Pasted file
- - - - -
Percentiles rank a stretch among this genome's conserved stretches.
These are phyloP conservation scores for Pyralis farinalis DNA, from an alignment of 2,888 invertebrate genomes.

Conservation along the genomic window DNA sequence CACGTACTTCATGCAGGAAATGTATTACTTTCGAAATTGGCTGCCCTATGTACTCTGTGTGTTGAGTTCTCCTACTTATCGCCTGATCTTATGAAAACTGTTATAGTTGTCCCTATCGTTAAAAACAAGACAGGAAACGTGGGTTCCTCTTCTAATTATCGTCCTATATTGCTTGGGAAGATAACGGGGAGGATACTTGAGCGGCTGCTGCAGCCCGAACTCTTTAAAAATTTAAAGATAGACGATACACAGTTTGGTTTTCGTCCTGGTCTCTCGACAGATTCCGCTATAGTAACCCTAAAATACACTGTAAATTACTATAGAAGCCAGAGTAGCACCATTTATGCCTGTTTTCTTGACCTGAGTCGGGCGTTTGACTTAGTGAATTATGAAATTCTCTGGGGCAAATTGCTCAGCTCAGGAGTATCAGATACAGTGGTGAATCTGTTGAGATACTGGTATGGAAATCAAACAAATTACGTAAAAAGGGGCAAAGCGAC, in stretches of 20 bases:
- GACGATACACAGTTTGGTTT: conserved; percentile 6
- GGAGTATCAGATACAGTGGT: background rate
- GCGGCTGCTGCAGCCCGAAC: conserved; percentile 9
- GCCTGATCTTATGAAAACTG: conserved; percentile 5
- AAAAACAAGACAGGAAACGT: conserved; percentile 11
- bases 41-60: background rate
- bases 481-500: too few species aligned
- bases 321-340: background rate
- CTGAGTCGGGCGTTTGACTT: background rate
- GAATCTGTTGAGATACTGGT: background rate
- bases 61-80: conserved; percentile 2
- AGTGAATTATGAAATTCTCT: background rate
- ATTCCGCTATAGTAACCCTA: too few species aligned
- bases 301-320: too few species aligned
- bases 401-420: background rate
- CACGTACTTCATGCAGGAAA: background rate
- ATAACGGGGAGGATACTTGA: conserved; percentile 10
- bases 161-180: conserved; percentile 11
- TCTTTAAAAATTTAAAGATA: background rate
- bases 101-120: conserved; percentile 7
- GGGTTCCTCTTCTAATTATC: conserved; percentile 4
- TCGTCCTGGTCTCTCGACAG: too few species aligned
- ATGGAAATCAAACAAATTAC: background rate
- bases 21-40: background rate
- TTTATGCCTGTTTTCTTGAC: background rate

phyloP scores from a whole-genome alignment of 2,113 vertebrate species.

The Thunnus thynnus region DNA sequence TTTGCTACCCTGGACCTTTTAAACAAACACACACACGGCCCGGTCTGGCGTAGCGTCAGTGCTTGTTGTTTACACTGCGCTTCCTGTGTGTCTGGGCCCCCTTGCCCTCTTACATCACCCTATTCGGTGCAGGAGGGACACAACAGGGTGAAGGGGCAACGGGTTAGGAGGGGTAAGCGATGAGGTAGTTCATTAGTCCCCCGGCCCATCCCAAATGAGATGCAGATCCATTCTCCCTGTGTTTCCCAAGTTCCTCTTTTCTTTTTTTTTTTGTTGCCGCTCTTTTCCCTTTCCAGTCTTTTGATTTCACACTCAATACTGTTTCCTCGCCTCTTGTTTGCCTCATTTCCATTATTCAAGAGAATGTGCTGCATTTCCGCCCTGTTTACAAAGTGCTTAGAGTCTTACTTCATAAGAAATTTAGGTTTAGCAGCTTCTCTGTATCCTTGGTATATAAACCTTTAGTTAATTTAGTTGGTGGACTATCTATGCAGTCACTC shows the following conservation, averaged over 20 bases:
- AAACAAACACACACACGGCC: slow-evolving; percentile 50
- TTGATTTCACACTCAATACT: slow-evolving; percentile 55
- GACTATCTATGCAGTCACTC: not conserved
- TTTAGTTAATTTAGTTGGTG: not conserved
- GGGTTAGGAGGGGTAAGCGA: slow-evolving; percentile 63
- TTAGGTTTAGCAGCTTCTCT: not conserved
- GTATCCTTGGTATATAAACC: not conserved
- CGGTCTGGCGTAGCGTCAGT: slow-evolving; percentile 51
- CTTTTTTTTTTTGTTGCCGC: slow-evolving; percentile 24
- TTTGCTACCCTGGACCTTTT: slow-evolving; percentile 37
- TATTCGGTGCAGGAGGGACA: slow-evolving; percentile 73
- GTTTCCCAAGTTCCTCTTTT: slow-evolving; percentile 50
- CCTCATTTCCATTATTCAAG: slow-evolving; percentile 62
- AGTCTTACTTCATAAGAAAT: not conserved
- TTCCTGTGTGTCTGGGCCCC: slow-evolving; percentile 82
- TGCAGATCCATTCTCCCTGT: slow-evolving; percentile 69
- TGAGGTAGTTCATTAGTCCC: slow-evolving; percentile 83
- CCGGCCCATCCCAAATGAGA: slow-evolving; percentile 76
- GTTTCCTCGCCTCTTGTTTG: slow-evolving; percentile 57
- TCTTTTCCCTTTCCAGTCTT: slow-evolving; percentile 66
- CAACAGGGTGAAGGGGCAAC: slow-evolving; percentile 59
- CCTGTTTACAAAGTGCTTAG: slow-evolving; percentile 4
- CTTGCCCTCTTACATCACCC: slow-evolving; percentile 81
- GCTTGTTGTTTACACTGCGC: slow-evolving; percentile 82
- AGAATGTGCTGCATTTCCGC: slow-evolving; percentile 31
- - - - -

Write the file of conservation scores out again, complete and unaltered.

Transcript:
Percentiles rank a stretch among this genome's conserved stretches.
These are phyloP conservation scores for Pyralis farinalis DNA, from an alignment of 2,888 invertebrate genomes.

Conservation along the genomic window DNA sequence CACGTACTTCATGCAGGAAATGTATTACTTTCGAAATTGGCTGCCCTATGTACTCTGTGTGTTGAGTTCTCCTACTTATCGCCTGATCTTATGAAAACTGTTATAGTTGTCCCTATCGTTAAAAACAAGACAGGAAACGTGGGTTCCTCTTCTAATTATCGTCCTATATTGCTTGGGAAGATAACGGGGAGGATACTTGAGCGGCTGCTGCAGCCCGAACTCTTTAAAAATTTAAAGATAGACGATACACAGTTTGGTTTTCGTCCTGGTCTCTCGACAGATTCCGCTATAGTAACCCTAAAATACACTGTAAATTACTATAGAAGCCAGAGTAGCACCATTTATGCCTGTTTTCTTGACCTGAGTCGGGCGTTTGACTTAGTGAATTATGAAATTCTCTGGGGCAAATTGCTCAGCTCAGGAGTATCAGATACAGTGGTGAATCTGTTGAGATACTGGTATGGAAATCAAACAAATTACGTAAAAAGGGGCAAAGCGAC, in stretches of 20 bases:
- GACGATACACAGTTTGGTTT: conserved; percentile 6
- GGAGTATCAGATACAGTGGT: background rate
- GCGGCTGCTGCAGCCCGAAC: conserved; percentile 9
- GCCTGATCTTATGAAAACTG: conserved; percentile 5
- AAAAACAAGACAGGAAACGT: conserved; percentile 11
- bases 41-60: background rate
- bases 481-500: too few species aligned
- bases 321-340: background rate
- CTGAGTCGGGCGTTTGACTT: background rate
- GAATCTGTTGAGATACTGGT: background rate
- bases 61-80: conserved; percentile 2
- AGTGAATTATGAAATTCTCT: background rate
- ATTCCGCTATAGTAACCCTA: too few species aligned
- bases 301-320: too few species aligned
- bases 401-420: background rate
- CACGTACTTCATGCAGGAAA: background rate
- ATAACGGGGAGGATACTTGA: conserved; percentile 10
- bases 161-180: conserved; percentile 11
- TCTTTAAAAATTTAAAGATA: background rate
- bases 101-120: conserved; percentile 7
- GGGTTCCTCTTCTAATTATC: conserved; percentile 4
- TCGTCCTGGTCTCTCGACAG: too few species aligned
- ATGGAAATCAAACAAATTAC: background rate
- bases 21-40: background rate
- TTTATGCCTGTTTTCTTGAC: background rate

phyloP scores from a whole-genome alignment of 2,113 vertebrate species.

The Thunnus thynnus region DNA sequence TTTGCTACCCTGGACCTTTTAAACAAACACACACACGGCCCGGTCTGGCGTAGCGTCAGTGCTTGTTGTTTACACTGCGCTTCCTGTGTGTCTGGGCCCCCTTGCCCTCTTACATCACCCTATTCGGTGCAGGAGGGACACAACAGGGTGAAGGGGCAACGGGTTAGGAGGGGTAAGCGATGAGGTAGTTCATTAGTCCCCCGGCCCATCCCAAATGAGATGCAGATCCATTCTCCCTGTGTTTCCCAAGTTCCTCTTTTCTTTTTTTTTTTGTTGCCGCTCTTTTCCCTTTCCAGTCTTTTGATTTCACACTCAATACTGTTTCCTCGCCTCTTGTTTGCCTCATTTCCATTATTCAAGAGAATGTGCTGCATTTCCGCCCTGTTTACAAAGTGCTTAGAGTCTTACTTCATAAGAAATTTAGGTTTAGCAGCTTCTCTGTATCCTTGGTATATAAACCTTTAGTTAATTTAGTTGGTGGACTATCTATGCAGTCACTC shows the following conservation, averaged over 20 bases:
- AAACAAACACACACACGGCC: slow-evolving; percentile 50
- TTGATTTCACACTCAATACT: slow-evolving; percentile 55
- GACTATCTATGCAGTCACTC: not conserved
- TTTAGTTAATTTAGTTGGTG: not conserved
- GGGTTAGGAGGGGTAAGCGA: slow-evolving; percentile 63
- TTAGGTTTAGCAGCTTCTCT: not conserved
- GTATCCTTGGTATATAAACC: not conserved
- CGGTCTGGCGTAGCGTCAGT: slow-evolving; percentile 51
- CTTTTTTTTTTTGTTGCCGC: slow-evolving; percentile 24
- TTTGCTACCCTGGACCTTTT: slow-evolving; percentile 37
- TATTCGGTGCAGGAGGGACA: slow-evolving; percentile 73
- GTTTCCCAAGTTCCTCTTTT: slow-evolving; percentile 50
- CCTCATTTCCATTATTCAAG: slow-evolving; percentile 62
- AGTCTTACTTCATAAGAAAT: not conserved
- TTCCTGTGTGTCTGGGCCCC: slow-evolving; percentile 82
- TGCAGATCCATTCTCCCTGT: slow-evolving; percentile 69
- TGAGGTAGTTCATTAGTCCC: slow-evolving; percentile 83
- CCGGCCCATCCCAAATGAGA: slow-evolving; percentile 76
- GTTTCCTCGCCTCTTGTTTG: slow-evolving; percentile 57
- TCTTTTCCCTTTCCAGTCTT: slow-evolving; percentile 66
- CAACAGGGTGAAGGGGCAAC: slow-evolving; percentile 59
- CCTGTTTACAAAGTGCTTAG: slow-evolving; percentile 4
- CTTGCCCTCTTACATCACCC: slow-evolving; percentile 81
- GCTTGTTGTTTACACTGCGC: slow-evolving; percentile 82
- AGAATGTGCTGCATTTCCGC: slow-evolving; percentile 31